Quick question: Where does all of the wastewater from your home — including dishwater, laundry and sewage from your bathroom — actually go when it goes “away”? If you live in Lacey, Olympia, Tumwater, Yelm or Tenino, you may be connected to the city sewer system. In that case, your wastewater ends up at the local sewage treatment plant for proper treatment and disposal.
But for about 53,000 households in Thurston County, in both urban and rural areas, there is no centralized sewage collection. Instead, all of this wastewater goes into a household-sized, backyard, sewage treatment plant, also known as an on-site septic system.
Septic systems come in many different sizes and shapes, based on things like the size of the home, the type of soil underneath the system, and when it was designed and installed. But all systems need to be inspected, pumped and maintained properly to protect our community’s health and water resources. An annual inspection will help your household get onto a regular maintenance schedule and find small problems before they turn into bigger, more expensive issues.
Another question: Where does your drinking water come from? For most of us in Thurston County, our drinking water comes from underground aquifers, also called ground water.
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Septic systems rely on the soil under them to treat wastewater and sewage. The treated water makes its way into underground aquifers and helps re-charge our drinking water. If a septic system fails, the sewage may come to the surface of the ground, where it is an obvious problem. But in some failing septic systems, the sewage can travel unseen into aquifers and contaminate our drinking water.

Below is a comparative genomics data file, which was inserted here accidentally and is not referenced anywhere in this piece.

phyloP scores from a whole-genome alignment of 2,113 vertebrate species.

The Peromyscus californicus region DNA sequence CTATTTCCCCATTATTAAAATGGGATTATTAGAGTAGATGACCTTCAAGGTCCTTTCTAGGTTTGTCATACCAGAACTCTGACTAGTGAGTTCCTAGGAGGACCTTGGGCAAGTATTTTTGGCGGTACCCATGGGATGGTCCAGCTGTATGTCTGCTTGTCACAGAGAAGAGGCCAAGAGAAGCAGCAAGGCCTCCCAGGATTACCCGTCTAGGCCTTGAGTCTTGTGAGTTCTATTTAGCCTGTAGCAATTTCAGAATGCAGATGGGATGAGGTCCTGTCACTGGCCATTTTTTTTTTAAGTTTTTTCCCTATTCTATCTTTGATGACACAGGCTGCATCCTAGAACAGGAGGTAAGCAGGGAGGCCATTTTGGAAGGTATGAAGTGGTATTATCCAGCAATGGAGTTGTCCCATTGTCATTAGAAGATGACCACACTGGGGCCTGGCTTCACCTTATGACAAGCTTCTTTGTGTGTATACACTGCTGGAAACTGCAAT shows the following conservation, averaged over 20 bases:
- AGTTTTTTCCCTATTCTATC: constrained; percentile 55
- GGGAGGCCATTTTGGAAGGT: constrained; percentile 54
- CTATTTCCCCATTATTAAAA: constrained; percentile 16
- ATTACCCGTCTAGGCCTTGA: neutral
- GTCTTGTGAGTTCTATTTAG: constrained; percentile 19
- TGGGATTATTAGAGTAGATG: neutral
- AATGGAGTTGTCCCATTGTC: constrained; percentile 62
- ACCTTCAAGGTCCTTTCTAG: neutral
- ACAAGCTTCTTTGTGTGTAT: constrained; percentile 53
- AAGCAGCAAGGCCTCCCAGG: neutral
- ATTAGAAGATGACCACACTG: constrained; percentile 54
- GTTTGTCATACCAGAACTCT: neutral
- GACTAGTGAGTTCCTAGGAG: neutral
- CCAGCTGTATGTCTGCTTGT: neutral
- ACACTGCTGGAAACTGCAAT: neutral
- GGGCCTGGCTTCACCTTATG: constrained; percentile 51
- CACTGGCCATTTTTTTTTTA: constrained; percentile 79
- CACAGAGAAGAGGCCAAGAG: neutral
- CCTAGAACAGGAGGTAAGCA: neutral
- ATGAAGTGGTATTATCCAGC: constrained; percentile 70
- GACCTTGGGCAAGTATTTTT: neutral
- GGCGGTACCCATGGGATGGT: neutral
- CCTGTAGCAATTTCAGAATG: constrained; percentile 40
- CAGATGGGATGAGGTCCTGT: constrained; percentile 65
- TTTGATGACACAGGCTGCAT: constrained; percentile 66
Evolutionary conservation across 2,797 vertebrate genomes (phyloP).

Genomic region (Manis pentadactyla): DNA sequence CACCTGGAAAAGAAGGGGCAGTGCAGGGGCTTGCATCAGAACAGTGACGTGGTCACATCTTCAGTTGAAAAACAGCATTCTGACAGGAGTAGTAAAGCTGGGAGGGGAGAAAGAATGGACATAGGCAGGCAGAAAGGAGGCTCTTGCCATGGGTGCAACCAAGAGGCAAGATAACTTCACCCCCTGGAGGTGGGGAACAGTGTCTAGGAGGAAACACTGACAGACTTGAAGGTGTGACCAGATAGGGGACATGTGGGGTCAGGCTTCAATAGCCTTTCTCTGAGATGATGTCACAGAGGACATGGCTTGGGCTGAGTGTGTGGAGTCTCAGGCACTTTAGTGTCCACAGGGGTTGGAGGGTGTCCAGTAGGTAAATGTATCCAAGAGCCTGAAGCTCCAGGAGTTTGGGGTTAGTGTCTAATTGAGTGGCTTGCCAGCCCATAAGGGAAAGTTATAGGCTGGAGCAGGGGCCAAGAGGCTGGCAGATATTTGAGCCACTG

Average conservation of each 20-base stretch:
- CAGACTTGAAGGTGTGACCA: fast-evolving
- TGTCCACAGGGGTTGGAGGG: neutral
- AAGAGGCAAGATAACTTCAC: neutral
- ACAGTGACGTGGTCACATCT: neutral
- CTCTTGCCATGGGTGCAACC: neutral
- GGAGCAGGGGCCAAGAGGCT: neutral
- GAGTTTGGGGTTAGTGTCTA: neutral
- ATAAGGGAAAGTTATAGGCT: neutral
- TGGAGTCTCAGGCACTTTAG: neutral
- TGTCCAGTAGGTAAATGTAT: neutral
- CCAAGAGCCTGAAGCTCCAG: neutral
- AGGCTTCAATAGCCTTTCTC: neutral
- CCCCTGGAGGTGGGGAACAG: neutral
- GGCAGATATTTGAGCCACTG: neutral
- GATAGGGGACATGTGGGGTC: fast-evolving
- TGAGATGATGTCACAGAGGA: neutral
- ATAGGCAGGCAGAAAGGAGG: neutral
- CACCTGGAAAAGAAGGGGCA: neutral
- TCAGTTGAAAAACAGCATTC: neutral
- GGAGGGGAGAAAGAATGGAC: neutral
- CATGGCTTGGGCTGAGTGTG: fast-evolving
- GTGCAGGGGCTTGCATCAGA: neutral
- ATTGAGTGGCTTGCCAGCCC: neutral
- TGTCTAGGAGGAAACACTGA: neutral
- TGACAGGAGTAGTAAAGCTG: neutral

Attend a free workshop and get a better understanding of how your system works, where it is located, and how to protect your investment. Even better, invite your neighbor to attend with you to help better protect your well. Health Department staff will offer tips to prolong the life of your system, answer questions, and help you create a maintenance plan that works for your family. Find out which common household products can harm your system, and what maintenance tasks can help prevent the need for expensive repairs. Take-home materials, a coupon for $10 off your next tank pumping, and the knowledge to properly maintain your septic system are included in these free workshops.
Workshops will be held Wednesday at South Bay Grange, Thursday at Lacey Community Center, Sept. 28 at Rainier City Hall and Sept. 29 at the Griffin Fire Department. All workshops are from 7-9 p.m.
Register in advance at: co.thurston.wa.us/health/ehoss/education.html or by calling Thurston County Environmental Health at 360-867-2673 or TDD line 360-867-2603.